Father has just gone on watch and Jean is nearly asleep on couch. I had heard planes about for a long time and felt in my bones they were hostile. Then round about 1 o’clock DST [double summer time] I heard the guns. Very heavy so at last I woke Father. One big explosion shook the house, it may have been a plane. It is a very bright moonlight night. When Father got up at 1.20 Jean and I got up too. Fire not quite out so put a few sticks on and revived it. Will make some tea soon and if quiet go back to bed. I have been very seedy last few days, felt better to-night but weak and breathless. Father not well either. Everyone complaining of feeling over tired. I wonder how the people feel when we raid so often.
[Aside: Sicily invaded about 8 weeks after Tunis won.] We have invaded Sicily. Wonder if Frank Adams or any of the boys from here are there. Peter Kirk went on Mon to Wales, met an old school pal, Northern, on the journey going to same place. Charlie Parish has to go this week and Ted Hall goes for medical.
Planes still about but unidentified as they say in W.Bx. Guns not so frequent. Wonder if poor Grimsby is getting it again, over 100 killed last time. Had 2 letters from Ron Sat. by Air Mail. Jean’s contained photos of Ron, 1 each. They are quite good we think. He looks older but that is to be expected. He looks well, that is the main thing. It is nice to have a glimpse of him. Says he never got that corn harvested, he had to move after it got shoulder height.
Mrs Wilson came Tue. and stayed night to attend to the cottage. She stayed up talking until nearly 12 then was up before 5 a.m. as she had to catch the 10.30 bus to Sk[egness]. She is very jolly, much plumper than she was and has aged a lot since war started. Arthur is in M.E.F. still. She laughs and jokes about him, but can tell she is anxious, he is the only child.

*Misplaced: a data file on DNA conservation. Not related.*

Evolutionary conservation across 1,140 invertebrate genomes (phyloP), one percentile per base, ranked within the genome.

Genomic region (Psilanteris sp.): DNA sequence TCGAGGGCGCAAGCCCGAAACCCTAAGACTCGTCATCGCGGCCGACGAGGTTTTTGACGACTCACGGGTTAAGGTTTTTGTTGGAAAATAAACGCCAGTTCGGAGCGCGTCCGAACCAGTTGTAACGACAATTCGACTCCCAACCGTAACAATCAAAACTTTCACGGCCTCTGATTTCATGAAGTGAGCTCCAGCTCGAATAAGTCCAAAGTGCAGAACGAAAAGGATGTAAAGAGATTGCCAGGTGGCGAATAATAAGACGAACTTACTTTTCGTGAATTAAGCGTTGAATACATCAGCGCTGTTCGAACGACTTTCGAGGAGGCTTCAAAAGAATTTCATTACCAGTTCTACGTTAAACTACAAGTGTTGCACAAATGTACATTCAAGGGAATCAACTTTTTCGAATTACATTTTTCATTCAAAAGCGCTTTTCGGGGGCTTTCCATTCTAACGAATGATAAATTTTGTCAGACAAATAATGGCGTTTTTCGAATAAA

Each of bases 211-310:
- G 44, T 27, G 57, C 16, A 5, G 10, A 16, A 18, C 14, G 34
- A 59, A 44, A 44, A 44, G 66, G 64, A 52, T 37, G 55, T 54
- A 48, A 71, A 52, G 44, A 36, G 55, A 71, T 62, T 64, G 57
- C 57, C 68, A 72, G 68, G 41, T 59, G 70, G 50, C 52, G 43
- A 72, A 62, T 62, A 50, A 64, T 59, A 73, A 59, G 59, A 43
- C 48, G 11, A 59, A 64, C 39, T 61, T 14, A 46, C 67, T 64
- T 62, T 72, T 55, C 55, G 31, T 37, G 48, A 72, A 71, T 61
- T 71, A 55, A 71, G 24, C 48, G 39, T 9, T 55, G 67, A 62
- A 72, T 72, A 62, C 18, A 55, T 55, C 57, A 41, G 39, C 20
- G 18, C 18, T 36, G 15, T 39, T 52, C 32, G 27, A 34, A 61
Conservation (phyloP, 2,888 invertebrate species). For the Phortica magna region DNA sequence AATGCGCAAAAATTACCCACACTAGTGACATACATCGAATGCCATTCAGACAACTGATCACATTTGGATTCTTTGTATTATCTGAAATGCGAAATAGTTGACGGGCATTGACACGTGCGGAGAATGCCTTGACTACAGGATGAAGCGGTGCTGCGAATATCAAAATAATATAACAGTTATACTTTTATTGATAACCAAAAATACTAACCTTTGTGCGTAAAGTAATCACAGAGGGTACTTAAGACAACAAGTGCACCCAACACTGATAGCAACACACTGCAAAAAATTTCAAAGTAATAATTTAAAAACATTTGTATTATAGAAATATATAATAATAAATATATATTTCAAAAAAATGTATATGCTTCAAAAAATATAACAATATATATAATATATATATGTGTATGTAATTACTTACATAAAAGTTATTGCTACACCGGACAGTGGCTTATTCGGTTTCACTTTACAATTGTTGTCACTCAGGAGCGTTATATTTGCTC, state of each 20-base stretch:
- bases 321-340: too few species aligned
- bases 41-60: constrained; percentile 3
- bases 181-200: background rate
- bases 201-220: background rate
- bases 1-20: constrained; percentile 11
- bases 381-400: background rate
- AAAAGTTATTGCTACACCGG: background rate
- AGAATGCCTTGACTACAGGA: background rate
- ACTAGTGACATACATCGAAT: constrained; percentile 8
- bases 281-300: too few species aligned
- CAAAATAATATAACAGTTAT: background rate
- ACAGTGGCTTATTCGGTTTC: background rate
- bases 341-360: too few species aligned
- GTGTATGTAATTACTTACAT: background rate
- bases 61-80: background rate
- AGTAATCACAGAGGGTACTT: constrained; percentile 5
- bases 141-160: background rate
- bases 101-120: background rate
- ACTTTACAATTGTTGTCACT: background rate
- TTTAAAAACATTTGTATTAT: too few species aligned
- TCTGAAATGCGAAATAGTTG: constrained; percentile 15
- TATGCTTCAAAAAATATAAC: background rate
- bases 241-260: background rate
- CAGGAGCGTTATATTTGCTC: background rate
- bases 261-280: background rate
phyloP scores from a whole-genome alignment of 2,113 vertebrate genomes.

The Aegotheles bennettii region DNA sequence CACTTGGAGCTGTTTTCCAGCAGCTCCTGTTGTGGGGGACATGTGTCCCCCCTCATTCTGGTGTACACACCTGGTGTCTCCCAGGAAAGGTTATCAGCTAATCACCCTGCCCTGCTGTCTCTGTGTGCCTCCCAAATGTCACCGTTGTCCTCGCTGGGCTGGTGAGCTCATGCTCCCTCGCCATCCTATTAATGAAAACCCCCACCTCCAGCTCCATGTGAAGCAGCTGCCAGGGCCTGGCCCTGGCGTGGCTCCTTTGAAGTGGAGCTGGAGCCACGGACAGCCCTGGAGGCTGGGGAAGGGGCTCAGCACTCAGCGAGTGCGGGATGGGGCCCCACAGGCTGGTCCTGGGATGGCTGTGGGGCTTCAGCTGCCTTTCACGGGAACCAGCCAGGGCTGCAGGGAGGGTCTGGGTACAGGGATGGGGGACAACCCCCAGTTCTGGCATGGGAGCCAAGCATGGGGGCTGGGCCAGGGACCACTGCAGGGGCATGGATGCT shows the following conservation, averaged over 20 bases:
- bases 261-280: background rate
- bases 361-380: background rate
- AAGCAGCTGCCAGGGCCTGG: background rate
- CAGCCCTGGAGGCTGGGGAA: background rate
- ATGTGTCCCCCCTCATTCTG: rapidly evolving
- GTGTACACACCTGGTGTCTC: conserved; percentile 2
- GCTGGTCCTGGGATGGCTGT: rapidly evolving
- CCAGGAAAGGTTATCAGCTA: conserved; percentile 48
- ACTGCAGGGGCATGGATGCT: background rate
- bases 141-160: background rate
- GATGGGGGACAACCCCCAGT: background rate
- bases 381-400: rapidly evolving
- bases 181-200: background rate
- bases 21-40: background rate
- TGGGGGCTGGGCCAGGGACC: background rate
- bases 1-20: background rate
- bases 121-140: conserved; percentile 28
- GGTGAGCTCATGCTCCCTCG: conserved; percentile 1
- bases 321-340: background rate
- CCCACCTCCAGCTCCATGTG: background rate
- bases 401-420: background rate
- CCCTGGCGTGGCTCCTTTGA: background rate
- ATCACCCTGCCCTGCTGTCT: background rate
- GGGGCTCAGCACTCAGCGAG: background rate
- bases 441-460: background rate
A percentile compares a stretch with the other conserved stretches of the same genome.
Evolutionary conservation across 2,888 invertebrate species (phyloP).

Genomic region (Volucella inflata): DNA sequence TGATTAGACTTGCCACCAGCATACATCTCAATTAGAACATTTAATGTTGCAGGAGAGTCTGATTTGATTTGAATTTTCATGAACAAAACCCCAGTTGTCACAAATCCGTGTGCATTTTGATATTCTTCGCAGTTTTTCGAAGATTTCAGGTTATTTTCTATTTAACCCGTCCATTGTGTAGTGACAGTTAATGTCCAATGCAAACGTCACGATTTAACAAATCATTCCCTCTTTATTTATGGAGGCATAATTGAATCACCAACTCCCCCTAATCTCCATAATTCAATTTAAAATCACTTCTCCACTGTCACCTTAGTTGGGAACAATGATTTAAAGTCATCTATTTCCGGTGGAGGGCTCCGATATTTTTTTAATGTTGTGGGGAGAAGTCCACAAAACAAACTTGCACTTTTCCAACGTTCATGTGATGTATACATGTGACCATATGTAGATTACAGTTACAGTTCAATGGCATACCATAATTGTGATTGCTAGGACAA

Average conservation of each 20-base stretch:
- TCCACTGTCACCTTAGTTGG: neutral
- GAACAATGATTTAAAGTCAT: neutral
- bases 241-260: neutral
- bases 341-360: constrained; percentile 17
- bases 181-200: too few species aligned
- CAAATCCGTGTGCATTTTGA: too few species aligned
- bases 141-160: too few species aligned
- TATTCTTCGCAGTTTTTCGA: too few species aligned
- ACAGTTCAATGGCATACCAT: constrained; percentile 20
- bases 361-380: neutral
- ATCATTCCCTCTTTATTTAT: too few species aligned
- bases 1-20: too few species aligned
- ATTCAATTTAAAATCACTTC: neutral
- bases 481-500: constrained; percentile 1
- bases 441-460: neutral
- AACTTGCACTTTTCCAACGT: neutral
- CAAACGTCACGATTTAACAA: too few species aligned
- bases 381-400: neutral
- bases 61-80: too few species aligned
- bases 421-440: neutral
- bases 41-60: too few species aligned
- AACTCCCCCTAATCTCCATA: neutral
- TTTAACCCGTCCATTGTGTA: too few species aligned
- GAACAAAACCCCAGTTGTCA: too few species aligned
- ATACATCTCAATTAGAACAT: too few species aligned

Our roses have been especially good this year and the white lilies too are very fine. Cant[erbury] Bells I gave Fra[nk] last year have flowered this and are huge, he brought a stalk on Sat about 3 feet high with masses of blooms, cup and saucer variety. All are deep blue, I had 3 blue and a white last year but none survived winter, even the two that did not flower died. Carnations starting to bloom, very fine. Nearly 2.30 a.m., wind freshening, do hope it won’t be a warm soft gale again to-day it really gets me down. A wicked-sounding plane about but it may be one of ours returning. Now for some tea and so to bed again.
January to July a book of patchwork pieces
Our circle is unbroken still, altho’ the beads are far apart.
Another phase of strife Mars now releases.
The last I hope. Towards victory let us start.
[The following note appeared on the inside back cover of this Diary, and probably referred to Ron’s postings (or mailing addresses) in 1943:]
B.N.A.F M.E.F CMF
[British North Africa Force]
[Middle East Forces]
[Central Mediterranean Forces (Italy)]
Ken Northern had attended the Lumley Secondary School in Skegness with Peter Kirk. However the ‘pal’ might have beenr another member of that family. (Ken’s brother, Bernard, had also attended the school, as had Ron, May’s son.)
Charlie Parrish (aged about 18 at this time) had been mentioned as a Home Guard member less than two months earlier (see 29 May 1943).
Ted Hall was Doris’s brother. He was joining the Navy, like his chief petty officer father, Albert (see 16 Mar. 1942).
‘Arthur’ refers to Mrs Wilson’s son but (as previously noted) her only child was known locally as ‘Laurie’ (see 11 May 1943).
MEF – Middle East Force. The same abbreviation was used for the Middle East Land Force, but was also believed to apply to one of Ron’s RAF postings (at least for Army Post Office purposes).
Frank, here, almost certainly refers to May’s brother.
BNAF – British North Africa Force. Ron’s first RAF posting abroad came within this description.
Have you read an introduction to May Hill & family (includes photographs) and explored ‘The Casualties Were Small’?